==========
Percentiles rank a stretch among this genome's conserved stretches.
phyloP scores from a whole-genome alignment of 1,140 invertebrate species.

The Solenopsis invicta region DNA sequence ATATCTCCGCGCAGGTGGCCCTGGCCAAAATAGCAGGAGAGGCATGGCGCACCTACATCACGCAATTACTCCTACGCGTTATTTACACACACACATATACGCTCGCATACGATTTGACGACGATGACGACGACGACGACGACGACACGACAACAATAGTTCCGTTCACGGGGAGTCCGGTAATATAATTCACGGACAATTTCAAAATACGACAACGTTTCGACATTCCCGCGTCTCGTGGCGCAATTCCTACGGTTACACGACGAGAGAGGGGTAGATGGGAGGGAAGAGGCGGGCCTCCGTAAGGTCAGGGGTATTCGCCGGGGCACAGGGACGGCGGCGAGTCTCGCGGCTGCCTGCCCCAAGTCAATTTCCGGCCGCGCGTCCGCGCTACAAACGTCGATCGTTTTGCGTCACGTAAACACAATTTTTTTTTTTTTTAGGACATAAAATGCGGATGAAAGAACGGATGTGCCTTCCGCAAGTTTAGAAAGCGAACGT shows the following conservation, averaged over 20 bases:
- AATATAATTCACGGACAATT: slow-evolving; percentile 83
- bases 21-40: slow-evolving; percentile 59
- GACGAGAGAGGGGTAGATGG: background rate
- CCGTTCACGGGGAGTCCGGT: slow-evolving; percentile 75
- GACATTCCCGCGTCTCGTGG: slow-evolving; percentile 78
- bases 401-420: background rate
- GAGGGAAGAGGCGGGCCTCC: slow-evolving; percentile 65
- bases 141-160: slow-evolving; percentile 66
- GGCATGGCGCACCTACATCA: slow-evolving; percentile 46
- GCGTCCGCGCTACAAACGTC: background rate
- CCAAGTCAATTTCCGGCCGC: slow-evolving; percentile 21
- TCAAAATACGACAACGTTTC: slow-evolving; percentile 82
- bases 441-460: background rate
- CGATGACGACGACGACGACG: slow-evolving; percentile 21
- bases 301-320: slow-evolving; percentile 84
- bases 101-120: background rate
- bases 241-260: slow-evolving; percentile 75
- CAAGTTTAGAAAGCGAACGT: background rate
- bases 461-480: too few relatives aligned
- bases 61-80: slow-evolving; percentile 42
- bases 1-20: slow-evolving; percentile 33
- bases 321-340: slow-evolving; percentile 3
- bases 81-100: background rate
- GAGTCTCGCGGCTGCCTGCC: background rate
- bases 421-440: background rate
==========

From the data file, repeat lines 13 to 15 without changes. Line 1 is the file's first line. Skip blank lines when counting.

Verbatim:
- GCGTCCGCGCTACAAACGTC: background rate
- CCAAGTCAATTTCCGGCCGC: slow-evolving; percentile 21
- TCAAAATACGACAACGTTTC: slow-evolving; percentile 82